Background: Little is known about the experience of children and families with pediatric care. Asking parents about their experiences and the treatment of their children in health care plans can yield important information about selected aspects of medical care quality. Such data can be used to motivate, focus, and evaluate quality improvement efforts.
Methods: Development of the Child Core Survey followed the survey development principles of the Consumer Assessment of Health Plan Study (CAHPS) project, starting with assembly of existing instruments, consultation with experts, focus groups, and cognitive testing. A field test of the survey was conducted by mail among members enrolled in 1 of 25 plans originally identified as providing health care services to the public employees of the state of Washington (response rate, 52%).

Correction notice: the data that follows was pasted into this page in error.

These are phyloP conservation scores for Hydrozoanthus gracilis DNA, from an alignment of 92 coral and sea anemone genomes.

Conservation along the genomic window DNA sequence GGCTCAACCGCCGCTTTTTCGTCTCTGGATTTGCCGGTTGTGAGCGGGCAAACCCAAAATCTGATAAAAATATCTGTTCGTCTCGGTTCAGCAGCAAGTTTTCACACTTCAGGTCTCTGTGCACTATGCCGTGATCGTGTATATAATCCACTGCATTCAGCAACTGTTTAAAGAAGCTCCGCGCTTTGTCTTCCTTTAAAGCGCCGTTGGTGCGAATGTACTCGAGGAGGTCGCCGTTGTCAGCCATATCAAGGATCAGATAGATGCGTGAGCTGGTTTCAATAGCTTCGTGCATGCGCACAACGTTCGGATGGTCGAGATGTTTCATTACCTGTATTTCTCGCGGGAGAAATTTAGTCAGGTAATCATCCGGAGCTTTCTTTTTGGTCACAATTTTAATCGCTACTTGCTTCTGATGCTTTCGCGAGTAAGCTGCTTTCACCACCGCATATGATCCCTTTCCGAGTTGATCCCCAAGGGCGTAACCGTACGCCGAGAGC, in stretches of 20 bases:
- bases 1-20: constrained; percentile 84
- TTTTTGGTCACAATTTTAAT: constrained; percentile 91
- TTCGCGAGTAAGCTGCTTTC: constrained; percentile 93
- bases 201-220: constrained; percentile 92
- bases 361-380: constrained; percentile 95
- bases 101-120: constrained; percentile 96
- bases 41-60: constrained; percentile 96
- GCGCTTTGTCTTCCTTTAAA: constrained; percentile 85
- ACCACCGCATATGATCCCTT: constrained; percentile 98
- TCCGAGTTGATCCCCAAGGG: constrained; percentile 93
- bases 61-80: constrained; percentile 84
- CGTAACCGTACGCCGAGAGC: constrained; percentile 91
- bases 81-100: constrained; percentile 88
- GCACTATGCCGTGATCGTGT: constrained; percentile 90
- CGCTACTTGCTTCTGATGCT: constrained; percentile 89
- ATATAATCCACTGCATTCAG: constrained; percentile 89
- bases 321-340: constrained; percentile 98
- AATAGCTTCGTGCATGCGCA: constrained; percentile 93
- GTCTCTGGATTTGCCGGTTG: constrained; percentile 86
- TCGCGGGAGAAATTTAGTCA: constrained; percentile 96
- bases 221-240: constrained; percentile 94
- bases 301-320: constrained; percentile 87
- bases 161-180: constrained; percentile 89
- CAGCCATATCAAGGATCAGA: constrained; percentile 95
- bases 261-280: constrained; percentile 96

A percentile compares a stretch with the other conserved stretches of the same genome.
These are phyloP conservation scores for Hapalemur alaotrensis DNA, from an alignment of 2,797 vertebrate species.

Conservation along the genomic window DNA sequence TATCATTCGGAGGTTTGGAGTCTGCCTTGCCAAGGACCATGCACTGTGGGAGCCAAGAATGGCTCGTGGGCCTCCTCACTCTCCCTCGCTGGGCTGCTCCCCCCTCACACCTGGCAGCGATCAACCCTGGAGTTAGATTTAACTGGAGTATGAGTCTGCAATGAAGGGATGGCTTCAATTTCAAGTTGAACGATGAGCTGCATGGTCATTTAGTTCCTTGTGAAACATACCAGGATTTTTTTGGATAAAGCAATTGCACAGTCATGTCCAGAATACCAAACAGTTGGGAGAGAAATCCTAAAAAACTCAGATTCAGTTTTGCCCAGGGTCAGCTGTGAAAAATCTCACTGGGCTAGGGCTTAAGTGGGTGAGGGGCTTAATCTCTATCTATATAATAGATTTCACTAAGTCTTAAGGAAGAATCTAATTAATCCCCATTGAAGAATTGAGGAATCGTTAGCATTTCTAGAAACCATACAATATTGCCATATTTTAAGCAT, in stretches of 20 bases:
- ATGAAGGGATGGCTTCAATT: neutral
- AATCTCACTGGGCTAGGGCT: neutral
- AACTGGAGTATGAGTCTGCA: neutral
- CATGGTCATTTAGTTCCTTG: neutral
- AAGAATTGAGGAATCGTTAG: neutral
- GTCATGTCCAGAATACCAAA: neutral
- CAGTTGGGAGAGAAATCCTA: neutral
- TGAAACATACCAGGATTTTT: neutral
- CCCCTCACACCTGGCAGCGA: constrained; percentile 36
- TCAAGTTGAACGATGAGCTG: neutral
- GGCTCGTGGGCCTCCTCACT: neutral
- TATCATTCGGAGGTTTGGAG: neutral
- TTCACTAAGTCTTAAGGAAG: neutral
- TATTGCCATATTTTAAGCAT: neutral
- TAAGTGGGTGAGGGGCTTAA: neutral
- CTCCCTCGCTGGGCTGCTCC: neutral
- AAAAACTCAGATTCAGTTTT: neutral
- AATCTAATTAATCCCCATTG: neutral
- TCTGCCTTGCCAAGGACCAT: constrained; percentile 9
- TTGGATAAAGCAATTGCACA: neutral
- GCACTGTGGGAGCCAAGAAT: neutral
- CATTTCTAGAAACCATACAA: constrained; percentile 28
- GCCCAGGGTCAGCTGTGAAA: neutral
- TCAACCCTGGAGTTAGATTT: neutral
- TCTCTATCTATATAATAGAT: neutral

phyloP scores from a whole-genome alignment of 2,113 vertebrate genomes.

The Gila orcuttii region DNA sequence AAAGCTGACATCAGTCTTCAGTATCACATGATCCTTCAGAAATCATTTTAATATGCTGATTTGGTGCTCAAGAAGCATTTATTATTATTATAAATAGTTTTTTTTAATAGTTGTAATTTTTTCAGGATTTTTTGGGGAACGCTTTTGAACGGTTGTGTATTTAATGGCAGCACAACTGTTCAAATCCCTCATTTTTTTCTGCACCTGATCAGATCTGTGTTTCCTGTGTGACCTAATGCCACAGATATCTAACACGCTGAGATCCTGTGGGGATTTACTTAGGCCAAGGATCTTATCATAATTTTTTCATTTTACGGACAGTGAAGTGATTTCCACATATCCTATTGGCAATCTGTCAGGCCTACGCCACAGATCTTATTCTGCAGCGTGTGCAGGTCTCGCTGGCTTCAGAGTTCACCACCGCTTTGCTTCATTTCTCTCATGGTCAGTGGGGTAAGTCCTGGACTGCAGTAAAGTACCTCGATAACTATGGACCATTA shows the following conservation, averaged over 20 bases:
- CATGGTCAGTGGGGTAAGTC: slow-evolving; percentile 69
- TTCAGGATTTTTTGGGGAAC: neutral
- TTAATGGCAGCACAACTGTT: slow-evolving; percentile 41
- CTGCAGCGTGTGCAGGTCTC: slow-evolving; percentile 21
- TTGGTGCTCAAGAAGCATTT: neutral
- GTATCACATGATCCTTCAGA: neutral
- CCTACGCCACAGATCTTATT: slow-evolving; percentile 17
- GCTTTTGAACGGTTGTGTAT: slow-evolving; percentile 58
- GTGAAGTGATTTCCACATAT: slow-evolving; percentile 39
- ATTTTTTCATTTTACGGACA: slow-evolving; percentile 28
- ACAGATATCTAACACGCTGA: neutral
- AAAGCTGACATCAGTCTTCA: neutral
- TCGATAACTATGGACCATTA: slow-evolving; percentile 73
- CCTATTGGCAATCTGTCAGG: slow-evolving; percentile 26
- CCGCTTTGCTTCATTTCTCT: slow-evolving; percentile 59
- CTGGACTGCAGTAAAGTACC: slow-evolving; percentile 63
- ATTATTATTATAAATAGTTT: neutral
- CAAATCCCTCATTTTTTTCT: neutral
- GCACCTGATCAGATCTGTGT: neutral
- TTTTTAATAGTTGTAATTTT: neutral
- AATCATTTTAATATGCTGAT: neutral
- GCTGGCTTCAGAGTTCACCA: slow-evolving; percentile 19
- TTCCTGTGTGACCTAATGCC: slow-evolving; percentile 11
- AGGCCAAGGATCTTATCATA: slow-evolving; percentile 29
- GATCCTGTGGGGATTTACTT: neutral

Results: The 3,083 respondents rated personal doctors most highly, with overall care and specialty care rated nearly as well, and plan administration rated lowest. Parent-clinician and child-clinician communication, as well as spending sufficient time with the child were the strongest correlates of assessments of overall care and of personal doctors. Plans differed significantly in their performance along all the dimensions of child health care assessed in the survey except for aspects of access ("getting the care you need").
Implications: The Child Core Survey from the CAHPS provides a readily accessible method to assess the interpersonal care of children. Such data could be used to make plans accountable to the needs of children, to focus specific improvement initiatives, or both.